Michael Keidar, the A. James Clark Professor of Engineering at the School of Engineering and Applied Science, joined Mr. Chung on stage to discuss his experience in the iCorps program developing solutions based on his research in aerospace, and most recently, bioengineering.
His ground-breaking research into the use of cold plasma for cancer surgery was just one of the displays at GW’s exhibit area, where conference attendees could also attempt to save an infant in an operating room with virtual reality training technology or check their blood alcohol level with a wearable device that monitors levels through sweat.
Booth attendees also could see how cognitive neuroscience is being used to identify the best Transportation Security Administration agents, how artificial intelligence can help Android device users monitor and control leakage of their private data and learn how a solar water purification system could affordably and sustainably bring clean water to emerging economies.
One of the most popular exhibits was a simulation that put conference goers in the White House situation room during a staged major cybersecurity attack so they could see how they would respond.
An interdisciplinary panel of GW faculty—Steven Livingston, Maria Restrepo, David Broniatowski and Frank Sesno—dove into a timely and important discussion on the promise and perils of technology.
Dr. Broniatowski’s research found that Russian trolls and bots were 22 times more likely to amplify and weaponize the vaccine debate. Even pro vaccination messages were designed to get people angry, he said. “By creating the impression there is a debate to be had, that creates hesitancy, that creates delay, and that means people are not getting vaccinated, and as a result frankly our children are exposed,” he said.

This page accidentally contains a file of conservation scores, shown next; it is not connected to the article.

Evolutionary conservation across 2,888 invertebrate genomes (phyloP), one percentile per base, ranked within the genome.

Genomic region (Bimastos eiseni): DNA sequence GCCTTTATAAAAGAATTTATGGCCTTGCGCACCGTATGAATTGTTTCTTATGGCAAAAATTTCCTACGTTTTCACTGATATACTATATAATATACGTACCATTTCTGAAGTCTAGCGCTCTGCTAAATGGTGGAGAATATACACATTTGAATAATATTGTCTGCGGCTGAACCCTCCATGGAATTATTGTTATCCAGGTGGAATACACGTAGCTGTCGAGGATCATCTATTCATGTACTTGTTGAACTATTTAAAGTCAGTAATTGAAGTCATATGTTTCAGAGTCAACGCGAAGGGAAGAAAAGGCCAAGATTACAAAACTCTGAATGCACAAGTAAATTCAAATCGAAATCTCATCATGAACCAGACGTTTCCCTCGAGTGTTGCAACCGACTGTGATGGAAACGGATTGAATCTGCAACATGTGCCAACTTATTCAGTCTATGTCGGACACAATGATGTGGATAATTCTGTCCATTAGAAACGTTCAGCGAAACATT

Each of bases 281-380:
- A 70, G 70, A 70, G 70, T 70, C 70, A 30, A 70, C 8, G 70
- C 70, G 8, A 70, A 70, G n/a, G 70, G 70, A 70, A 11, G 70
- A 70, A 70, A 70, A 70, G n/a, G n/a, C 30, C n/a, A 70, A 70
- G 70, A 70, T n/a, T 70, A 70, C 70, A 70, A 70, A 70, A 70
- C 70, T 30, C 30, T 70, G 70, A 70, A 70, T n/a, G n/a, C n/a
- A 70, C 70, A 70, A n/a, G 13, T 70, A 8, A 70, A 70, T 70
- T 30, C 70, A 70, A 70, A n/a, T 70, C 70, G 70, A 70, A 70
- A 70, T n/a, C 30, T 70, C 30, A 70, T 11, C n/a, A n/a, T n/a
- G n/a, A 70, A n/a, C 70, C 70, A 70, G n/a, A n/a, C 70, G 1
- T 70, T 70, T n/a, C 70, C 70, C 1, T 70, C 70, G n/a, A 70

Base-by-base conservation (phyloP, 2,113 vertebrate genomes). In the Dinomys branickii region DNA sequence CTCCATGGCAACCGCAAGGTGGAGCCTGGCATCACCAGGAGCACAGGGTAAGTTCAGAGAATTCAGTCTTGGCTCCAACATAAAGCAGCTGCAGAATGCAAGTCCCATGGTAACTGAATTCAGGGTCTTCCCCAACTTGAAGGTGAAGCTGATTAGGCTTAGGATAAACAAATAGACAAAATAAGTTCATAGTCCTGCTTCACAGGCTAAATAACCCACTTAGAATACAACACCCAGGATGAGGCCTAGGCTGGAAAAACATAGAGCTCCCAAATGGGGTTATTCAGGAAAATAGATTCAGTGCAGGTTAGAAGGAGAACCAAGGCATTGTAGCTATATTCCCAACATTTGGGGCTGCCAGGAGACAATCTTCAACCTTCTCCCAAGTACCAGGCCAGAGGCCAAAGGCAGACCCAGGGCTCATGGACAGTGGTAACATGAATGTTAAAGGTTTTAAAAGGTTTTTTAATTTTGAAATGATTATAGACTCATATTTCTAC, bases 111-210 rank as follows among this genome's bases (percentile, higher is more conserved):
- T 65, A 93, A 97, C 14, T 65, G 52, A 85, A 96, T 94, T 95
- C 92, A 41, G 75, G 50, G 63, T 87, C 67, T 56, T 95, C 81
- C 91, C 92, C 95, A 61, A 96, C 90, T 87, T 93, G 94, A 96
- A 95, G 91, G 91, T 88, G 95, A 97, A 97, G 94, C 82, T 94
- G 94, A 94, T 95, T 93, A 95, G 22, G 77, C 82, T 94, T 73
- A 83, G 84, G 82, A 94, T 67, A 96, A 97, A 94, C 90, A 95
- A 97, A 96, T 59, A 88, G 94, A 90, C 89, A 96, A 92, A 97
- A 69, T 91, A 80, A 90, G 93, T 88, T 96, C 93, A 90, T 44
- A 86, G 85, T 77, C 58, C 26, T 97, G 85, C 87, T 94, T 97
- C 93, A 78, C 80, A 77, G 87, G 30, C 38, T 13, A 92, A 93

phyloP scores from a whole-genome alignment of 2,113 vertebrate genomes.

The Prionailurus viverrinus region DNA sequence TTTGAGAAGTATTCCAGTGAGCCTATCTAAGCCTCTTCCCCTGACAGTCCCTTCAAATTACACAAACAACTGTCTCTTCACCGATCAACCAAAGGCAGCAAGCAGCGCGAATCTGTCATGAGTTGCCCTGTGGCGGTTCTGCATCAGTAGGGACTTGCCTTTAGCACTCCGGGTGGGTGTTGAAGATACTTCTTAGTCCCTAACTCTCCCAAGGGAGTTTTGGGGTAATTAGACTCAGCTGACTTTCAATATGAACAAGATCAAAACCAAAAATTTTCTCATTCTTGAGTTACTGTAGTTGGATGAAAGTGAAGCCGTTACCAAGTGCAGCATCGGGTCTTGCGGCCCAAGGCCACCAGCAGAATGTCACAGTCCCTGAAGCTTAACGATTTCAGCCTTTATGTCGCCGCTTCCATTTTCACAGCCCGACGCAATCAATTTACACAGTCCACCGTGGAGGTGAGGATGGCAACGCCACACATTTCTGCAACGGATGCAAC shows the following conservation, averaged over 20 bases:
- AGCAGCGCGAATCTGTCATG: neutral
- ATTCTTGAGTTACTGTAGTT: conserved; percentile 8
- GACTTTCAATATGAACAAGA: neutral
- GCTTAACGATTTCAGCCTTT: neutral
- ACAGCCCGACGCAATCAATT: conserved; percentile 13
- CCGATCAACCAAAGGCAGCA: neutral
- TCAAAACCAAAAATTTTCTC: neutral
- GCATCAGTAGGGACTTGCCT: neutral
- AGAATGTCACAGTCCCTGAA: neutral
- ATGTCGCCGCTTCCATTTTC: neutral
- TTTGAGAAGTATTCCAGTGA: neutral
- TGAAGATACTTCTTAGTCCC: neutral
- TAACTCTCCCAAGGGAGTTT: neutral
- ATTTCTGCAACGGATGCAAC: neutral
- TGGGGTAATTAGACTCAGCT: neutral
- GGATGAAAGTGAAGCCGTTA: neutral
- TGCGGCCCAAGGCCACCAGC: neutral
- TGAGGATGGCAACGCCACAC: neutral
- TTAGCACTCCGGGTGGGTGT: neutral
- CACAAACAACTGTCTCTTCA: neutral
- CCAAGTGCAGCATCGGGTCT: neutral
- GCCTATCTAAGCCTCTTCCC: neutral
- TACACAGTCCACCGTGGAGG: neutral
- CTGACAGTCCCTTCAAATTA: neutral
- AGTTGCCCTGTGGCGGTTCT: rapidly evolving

Dr. Restrepo found mounting evidence of how digital fake news impacted Colombia’s peace building process. She studied the online behaviors of 220 Facebook communities in the runup to Colombia’s peace referendum in 2016, which was defeated.
Yet, the very same technologies that are being used for disinformation campaigns can also be used for positive outcomes. Today, 4 billion people have access to the internet – “the data and all of those phones have the opportunities to do positive things,” said Dr. Livingston, who cited organizations from the New York Times to Amnesty International that are tapping into the data to investigate or document issues such as war crimes, human rights abuses, deforestation or receding glaciers. The International Criminal Court at The Hague has indicted war criminals based on this data.
U.S. Rep. Darren Soto (D-Fla.), J.D. ’04 (l), and Dr. LeBlanc, talked about ways that higher education and government can promote and support technology and innovation duirng a panel at the eMerge Americas conference.
On a panel about data privacy, Elaine Lammert, program director of GW’s master’s degree program for homeland security and cybersecurity strategy and information management and former special agent of the FBI, discussed ways that government and the private sector would need to work together to protect consumers’ data.
“We need to start working together … and develop those lines of communications and processes that can be implemented at a time of crisis. We are seeing some of that with social media companies, and the FBI created an office just for that. Most of what we are trying to protect in our country is in the hands of the private sector,” she said.
Meanwhile, Kathy Korman Frey, who teaches Women’s Entrepreneurial Leadership and leads GW’s Hot Mommas Project, led a panel of women leaders who are finding ways to help more women entrepreneurs snag venture capital, where the numbers to date are dismal. Just 2 percent of venture capital goes to women.